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Architects, planners, designers discuss impact of climate change on infrastructure

By Dr Mansee Bal Bhargava* 
The School of Architecture and Planning at the Woxsen University, Telengana, organized a conference on Architecture & Design of Built Environment (ADoBE) on 6-7th June 2024 at the Indian Institute of Technology, IIT-Hyderabad. The larger theme of the ADoBE’24 pivoted on ‘Cities Embracing Inclusivity’. 
The subthemes around which the panels were organized involved Design for Inclusion; Dynamic Urbanism; Equity in Built & Urban Conservation; Mobility for All; Resilient Built Form & Infrastructure; and Participatory Governance & Equitable Development. 
My role as chair and of Prof Piyush Pandey's as co-chair was to coordinate the panel on ‘Resilient Built Form & Infrastructure’, which included eleven papers of which ten were presented through 2 sessions. We looked into the concept of resilience, the concept pertaining to the built environment, including the bio-physical context,  the philosophy of planning, designing and developing built environment towards resilient individuals, institutions, communities and cities. 

Resilience as a concept

Resilience is linked to sustained coping strategy from events and disturbances. The concept is applied to individuals, institutions, communities, infrastructure, and cities. 
Like building a muscle, increasing one’s resilience takes time and intentionality besides focusing on core components --connection, wellness, healthy thinking, and meaning which will empower one to withstand and learn from known and unknown difficulties and traumatic experiences (Source: Adapted from American Psychological Association).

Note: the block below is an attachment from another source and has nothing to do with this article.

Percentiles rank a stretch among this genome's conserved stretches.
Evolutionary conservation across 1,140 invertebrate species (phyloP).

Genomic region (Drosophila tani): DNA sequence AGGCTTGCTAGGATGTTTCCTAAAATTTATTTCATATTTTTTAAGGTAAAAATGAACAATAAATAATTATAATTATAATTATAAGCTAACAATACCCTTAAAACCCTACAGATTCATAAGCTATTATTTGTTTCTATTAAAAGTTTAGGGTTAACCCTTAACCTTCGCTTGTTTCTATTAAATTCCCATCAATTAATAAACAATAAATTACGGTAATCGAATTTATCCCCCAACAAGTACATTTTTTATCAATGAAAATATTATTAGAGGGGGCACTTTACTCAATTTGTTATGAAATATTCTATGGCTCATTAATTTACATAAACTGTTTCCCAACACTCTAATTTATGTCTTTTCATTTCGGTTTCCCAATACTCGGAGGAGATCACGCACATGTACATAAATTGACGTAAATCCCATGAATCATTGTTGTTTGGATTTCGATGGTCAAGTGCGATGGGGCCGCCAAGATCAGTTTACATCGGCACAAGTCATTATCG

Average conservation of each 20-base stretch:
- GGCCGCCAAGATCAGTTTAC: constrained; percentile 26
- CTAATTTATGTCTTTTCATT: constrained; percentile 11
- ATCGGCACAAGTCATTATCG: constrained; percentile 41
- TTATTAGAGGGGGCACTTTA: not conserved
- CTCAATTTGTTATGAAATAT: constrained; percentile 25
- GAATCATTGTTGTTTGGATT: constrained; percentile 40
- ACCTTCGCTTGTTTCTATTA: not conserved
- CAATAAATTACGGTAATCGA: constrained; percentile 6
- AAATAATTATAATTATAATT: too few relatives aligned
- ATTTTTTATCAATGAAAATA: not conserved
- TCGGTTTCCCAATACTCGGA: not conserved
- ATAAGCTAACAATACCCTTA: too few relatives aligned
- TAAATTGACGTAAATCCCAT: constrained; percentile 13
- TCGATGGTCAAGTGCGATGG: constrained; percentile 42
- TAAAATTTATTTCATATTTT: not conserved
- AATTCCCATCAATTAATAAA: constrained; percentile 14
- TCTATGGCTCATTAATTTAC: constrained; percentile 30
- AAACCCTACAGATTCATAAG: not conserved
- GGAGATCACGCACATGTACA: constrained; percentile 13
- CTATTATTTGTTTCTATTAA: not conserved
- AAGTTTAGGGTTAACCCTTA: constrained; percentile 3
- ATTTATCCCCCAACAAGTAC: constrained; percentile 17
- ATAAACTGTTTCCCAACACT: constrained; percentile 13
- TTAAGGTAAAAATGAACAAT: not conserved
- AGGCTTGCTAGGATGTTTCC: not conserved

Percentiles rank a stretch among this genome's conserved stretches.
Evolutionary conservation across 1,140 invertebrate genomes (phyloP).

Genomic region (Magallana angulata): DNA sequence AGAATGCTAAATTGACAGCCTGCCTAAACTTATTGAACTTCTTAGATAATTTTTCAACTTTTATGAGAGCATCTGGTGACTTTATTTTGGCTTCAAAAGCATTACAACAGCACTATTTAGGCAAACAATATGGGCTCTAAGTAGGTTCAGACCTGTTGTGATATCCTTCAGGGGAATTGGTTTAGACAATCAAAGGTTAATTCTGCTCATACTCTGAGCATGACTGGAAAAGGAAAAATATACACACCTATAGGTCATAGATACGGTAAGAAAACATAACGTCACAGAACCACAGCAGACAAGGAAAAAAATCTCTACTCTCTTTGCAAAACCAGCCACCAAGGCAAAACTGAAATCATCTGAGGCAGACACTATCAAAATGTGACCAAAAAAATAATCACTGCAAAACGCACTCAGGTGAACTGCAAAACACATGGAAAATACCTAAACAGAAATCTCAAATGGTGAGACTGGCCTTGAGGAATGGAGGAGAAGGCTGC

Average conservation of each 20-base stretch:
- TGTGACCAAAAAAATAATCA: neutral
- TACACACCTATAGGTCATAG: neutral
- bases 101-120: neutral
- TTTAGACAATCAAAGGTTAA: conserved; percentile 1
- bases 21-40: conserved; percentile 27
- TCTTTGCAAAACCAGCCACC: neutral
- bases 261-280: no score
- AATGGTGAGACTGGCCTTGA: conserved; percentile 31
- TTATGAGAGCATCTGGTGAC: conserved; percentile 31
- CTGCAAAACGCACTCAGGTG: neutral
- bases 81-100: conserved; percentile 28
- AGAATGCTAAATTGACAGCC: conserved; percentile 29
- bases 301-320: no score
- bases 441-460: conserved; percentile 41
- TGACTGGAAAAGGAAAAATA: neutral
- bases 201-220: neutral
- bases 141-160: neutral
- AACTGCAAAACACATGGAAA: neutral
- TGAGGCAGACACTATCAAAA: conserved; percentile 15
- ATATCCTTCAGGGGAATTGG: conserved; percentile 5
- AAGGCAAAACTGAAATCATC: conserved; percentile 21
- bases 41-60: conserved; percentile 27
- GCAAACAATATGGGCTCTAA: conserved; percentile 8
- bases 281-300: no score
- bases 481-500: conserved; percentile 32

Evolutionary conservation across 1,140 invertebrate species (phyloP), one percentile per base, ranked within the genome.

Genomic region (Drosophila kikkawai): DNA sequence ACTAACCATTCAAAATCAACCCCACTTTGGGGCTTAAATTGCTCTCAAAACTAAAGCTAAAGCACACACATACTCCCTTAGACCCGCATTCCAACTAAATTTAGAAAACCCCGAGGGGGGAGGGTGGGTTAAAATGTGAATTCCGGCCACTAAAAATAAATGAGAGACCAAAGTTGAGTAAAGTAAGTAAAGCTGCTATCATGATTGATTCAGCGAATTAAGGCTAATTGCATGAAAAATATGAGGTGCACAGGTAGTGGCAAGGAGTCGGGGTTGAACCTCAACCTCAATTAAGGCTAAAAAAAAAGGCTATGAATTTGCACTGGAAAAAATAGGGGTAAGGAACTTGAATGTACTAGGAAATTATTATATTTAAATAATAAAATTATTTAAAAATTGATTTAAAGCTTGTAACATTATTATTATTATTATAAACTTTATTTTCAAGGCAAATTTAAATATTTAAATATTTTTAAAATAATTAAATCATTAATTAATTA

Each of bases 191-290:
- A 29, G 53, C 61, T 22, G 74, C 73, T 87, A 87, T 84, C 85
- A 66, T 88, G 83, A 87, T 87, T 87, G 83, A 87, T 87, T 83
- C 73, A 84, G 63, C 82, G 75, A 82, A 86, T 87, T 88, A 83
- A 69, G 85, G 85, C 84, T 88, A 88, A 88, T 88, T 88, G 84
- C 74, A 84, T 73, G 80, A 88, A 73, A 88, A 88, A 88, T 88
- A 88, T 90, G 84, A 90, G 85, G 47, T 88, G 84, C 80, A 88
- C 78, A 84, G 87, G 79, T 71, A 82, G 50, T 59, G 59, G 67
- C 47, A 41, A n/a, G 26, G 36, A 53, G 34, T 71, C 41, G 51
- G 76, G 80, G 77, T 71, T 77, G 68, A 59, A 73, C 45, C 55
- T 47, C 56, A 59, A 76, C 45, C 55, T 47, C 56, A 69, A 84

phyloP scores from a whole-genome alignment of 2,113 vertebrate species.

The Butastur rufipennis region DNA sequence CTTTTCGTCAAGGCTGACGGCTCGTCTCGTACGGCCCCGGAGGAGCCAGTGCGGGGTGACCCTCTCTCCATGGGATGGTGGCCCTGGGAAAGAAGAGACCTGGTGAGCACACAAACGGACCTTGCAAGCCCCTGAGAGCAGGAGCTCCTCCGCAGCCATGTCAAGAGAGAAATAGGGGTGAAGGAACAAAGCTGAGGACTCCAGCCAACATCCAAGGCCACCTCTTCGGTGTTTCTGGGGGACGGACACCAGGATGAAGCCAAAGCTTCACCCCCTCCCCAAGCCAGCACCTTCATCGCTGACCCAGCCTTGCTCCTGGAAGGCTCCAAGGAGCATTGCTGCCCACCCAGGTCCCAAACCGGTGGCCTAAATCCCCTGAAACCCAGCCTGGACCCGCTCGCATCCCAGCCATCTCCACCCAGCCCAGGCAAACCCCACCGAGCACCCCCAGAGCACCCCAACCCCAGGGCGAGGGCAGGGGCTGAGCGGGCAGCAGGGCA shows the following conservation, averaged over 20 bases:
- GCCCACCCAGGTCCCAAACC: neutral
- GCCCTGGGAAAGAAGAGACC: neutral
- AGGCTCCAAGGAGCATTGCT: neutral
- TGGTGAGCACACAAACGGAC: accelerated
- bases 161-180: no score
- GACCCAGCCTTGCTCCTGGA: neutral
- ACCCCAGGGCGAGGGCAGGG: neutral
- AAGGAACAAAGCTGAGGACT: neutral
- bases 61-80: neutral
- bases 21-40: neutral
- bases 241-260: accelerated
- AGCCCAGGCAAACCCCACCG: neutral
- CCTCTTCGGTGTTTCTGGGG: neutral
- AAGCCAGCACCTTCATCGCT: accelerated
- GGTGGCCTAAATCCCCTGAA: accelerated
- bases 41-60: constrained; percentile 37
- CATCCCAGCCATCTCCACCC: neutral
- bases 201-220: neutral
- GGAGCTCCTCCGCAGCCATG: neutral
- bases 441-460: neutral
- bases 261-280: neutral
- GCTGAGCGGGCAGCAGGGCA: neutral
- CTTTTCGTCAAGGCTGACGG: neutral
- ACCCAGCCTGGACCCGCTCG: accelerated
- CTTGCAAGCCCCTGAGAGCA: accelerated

Community resilience is the ability to prepare for anticipated hazards, adapt to changing conditions, and withstand and recover rapidly from disruptions. Activities, such as disaster preparedness -- which includes prevention, protection, mitigation, response and recovery -- are key steps to resilience (Source: National Institute of Standards and Technology).
Resilience in the built environment is the built environment's capability to keep adapting to existing and emerging threats such as severe wind storms or earthquakes and creating robustness and redundancy in building design (Source: Encyclopedia).
Resilience of the infrastructure systems (encompassing both built infrastructure such as, buildings, roads, bridges, pipe networks, treatment facilities, etc. and infrastructure services) is the ability of such infrastructure systems (including their interconnected ecosystems and social systems) to absorb disturbance and still retain their basic function and structural capacity (Source: SRIS program, University of Illinois).